Movement in healthcare and academic medicine toward improved quality and new cost structures, organizational consolidation and alignment, and clinical integration have resulted in an evolution of faculty practice plan leadership. In this Q&A, Beth Frye, MD, Witt/Kieffer Chief of Operations & Of Counsel, looks at the expanding responsibilities for group practice leaders and the resulting challenges in recruiting these physician administrators.
(The following is also available in PDF format.)
Have the challenges of running an AMC faculty practice grown in recent years? What accounts for it?
Frye: Yes, there are two major challenges we are seeing. One is that faculty practice plans are trying to evolve into multi-specialty group practices. These plans originated in order to represent individual departments, so it was in the chair’s self-interest to ensure their departments did well. Now each faculty practice plan has to promote the success of the integrated enterprise. The challenge is, how do you group-think while at the same time making sure your department is flourishing? Secondly, these practices need to better align with their hospital/system partners so that there is joint recruitment, programmatic growth, and mutual benefit from improved bottom lines.
What skills do these kinds of plan leaders need?
Frye: Plan leaders must show they have the ability to lead across the continuum, inpatient, outpatient, emergency room, long term care, etc. For example, someone in general surgery should be able to bring neurosurgeons, internists, emergency medicine physicians, and other groups together to achieve outstanding clinical outcomes and financial performance. Another necessary skill is an ability to utilize and analyze big data from multiple sources including finance, medical records, quality and outcomes to forecast trends and more importantly, be able to adapt to these trends proactively.
Leaders must have people skills and be able to build relationships among different constituents to reach consensus. The leader must be able to move from strategy to implementation and have comfort working in a matrixed environment where leadership is consensus-driven and not authoritarian.
Is there also a greater learning curve when a new faculty practice leader is hired?
Frye: Yes. The first challenge is how do you relate to the interpersonal competencies needed to succeed in this unique environment? For a new leader, this means learning about colleagues and how you can best work with them.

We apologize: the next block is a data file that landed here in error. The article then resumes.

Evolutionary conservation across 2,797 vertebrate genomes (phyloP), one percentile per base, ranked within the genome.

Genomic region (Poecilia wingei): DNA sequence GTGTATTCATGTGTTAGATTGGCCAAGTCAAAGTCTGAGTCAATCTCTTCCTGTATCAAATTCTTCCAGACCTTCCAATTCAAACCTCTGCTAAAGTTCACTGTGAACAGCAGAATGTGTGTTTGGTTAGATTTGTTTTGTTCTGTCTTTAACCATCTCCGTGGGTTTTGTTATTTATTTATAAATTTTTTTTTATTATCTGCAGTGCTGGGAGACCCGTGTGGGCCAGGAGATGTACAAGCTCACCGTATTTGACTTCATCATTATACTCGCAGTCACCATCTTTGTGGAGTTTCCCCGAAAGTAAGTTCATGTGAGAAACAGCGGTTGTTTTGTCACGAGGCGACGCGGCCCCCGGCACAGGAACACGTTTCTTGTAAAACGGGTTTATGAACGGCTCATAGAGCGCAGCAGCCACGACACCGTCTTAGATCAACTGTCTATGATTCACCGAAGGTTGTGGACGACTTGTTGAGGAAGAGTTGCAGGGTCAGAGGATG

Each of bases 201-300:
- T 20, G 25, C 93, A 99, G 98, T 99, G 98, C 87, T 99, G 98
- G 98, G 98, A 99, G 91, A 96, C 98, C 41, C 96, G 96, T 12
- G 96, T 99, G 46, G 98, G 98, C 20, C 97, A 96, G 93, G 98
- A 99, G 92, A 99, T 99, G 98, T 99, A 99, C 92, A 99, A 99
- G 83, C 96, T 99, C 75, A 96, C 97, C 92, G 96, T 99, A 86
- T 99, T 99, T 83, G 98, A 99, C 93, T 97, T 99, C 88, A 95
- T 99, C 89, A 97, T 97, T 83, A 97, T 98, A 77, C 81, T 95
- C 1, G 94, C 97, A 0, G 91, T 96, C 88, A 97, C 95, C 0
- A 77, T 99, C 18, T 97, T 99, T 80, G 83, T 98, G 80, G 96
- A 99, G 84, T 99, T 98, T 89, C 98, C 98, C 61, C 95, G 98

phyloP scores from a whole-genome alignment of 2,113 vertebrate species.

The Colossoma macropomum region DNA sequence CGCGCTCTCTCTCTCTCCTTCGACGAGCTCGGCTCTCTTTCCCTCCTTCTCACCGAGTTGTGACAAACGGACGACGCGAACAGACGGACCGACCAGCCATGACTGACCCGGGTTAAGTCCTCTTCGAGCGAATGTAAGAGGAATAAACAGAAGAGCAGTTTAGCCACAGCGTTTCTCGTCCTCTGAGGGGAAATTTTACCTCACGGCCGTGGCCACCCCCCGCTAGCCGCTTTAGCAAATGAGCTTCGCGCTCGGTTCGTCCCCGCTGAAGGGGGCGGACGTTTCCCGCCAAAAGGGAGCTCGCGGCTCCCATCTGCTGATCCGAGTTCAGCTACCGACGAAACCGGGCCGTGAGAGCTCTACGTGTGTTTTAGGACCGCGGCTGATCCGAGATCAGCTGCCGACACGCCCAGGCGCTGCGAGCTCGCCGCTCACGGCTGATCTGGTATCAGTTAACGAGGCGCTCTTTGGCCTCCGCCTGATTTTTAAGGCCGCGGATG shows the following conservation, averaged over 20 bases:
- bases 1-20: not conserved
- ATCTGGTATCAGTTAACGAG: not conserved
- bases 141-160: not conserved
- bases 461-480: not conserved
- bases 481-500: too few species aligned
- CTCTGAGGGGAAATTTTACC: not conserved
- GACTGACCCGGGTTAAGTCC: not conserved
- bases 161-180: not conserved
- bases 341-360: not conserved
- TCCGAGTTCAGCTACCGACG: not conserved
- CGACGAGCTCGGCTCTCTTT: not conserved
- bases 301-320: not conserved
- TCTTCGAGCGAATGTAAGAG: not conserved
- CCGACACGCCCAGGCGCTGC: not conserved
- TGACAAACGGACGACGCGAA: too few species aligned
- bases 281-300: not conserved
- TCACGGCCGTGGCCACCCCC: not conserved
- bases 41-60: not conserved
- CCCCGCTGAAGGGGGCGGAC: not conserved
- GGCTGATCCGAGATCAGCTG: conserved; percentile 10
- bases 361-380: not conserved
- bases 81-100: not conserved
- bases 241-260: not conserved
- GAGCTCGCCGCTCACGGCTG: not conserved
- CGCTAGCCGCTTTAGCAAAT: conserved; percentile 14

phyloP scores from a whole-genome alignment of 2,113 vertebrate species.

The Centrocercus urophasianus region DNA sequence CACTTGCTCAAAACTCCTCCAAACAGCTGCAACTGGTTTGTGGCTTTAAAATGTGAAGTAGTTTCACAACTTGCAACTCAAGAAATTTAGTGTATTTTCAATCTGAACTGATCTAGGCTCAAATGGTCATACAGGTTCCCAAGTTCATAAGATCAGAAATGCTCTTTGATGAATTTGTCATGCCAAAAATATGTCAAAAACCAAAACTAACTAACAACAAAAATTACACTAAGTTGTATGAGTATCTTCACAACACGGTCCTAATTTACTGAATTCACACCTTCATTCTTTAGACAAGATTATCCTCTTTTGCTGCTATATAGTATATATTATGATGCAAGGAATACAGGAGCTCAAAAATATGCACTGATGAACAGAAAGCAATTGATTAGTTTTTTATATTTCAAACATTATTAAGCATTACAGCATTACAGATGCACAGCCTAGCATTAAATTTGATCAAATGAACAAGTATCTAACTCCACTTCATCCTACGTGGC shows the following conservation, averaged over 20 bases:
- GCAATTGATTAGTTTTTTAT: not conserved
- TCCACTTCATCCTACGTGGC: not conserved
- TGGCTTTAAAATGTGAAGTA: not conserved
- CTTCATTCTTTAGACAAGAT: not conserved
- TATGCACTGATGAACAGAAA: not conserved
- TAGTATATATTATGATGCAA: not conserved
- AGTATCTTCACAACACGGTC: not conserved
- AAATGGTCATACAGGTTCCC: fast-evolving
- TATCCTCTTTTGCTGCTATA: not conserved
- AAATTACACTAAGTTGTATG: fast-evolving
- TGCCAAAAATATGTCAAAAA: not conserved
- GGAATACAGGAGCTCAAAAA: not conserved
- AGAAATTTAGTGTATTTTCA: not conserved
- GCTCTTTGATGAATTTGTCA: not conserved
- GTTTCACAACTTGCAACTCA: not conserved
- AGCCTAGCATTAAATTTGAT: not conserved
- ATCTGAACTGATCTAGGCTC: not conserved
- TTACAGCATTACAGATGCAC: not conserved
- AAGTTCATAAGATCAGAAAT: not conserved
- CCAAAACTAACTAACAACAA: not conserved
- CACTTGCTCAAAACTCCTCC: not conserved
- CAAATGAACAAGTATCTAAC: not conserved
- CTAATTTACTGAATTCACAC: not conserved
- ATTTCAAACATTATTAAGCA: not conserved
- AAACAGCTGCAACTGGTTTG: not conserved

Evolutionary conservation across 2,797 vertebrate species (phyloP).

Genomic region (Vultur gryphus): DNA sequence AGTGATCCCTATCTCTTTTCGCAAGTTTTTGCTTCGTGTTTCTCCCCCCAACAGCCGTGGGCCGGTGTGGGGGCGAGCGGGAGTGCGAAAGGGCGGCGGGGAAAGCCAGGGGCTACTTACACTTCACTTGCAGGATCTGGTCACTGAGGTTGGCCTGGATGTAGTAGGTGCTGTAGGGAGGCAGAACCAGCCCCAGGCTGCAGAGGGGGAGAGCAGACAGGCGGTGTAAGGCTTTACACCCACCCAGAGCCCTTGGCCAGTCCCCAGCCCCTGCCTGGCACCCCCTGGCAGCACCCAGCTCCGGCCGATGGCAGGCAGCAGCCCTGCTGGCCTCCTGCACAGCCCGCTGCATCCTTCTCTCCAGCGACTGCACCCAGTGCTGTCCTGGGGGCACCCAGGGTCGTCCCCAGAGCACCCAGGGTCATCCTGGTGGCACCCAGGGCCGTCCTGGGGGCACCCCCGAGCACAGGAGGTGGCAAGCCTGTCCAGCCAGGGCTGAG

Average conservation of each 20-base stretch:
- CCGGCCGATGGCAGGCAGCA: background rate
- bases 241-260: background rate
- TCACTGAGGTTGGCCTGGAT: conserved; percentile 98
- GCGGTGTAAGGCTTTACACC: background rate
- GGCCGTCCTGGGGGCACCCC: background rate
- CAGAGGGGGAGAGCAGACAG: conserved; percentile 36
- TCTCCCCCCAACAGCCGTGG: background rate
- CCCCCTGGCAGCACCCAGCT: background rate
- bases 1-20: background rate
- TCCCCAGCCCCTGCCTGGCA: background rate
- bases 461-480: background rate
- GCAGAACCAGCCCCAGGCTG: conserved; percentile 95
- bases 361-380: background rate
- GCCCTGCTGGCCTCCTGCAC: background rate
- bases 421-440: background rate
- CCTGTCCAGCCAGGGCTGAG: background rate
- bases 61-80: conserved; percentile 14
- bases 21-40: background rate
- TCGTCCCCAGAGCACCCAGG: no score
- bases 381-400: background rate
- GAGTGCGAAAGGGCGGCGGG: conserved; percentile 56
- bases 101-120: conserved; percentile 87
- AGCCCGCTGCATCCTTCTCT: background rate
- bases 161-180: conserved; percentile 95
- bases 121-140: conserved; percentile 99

There is also a learning curve for leaders of plans which are struggling in the marketplace. Some have at-risk financial contracts which present an immediate concern and require focus on optimizing performance.
A third challenge is the move to population health that has come about in the past decade. In many AMCs, patients are referred so that adds complexity to running a practice that already is adapting to a more patient-focused, value-based environment.
The business components of running a faculty practice have gotten more complex, including issues surrounding P&L responsibilities, research funding, physician compensation and incentives, financial oversight and regulation, and performance and improvement metrics. How are group practice leaders developing these abilities?
Frye: Some academic medical centers and health systems have initiated programs around physician leadership development, but this is just a start. There is a huge need for physician leadership development in what I would call physician practice operations, emphasizing those priorities around finances, funding, performance, quality and strategy. Although it is not yet required in many jobs, and the MBA provides a more sophisticated understanding of finances and ways to build effective teams.
Are physician administrators for faculty medical practices staying involved in their research work and clinical practices? What are pros and cons of doing so?
Frye: For most group practice leaders, I don’t think it’s practical to focus on three components: clinical, research, and administration. We are seeing physician administrators do less research and clinical practice. Ideally, it’s very useful for you to see the fruits of the practice’s labor. Nevertheless, the responsibilities of running a faculty practice plan usually outweigh the benefits of staying clinically active. Some physician leaders, however, try to keep clinically active in order to maintain clinical credibility with their physician colleagues.
Finally, what does the marketplace look like for experienced faculty practice leaders? What are the primary recruiting challenges for these leaders that you see?
Frye: Good faculty practice leaders are hard to find and can pretty much go wherever they want. As recruiters, we understand that faculty practice plans are in flux. We know the ideal candidate is a person who enjoys building new things and innovating, someone who is comfortable taking on a new career challenge.
Despite the recruiting challenges, I am optimistic. Times of flux are an opportunity to create something better than what you have. I see faculty practice plan leadership continuing to evolve for the better.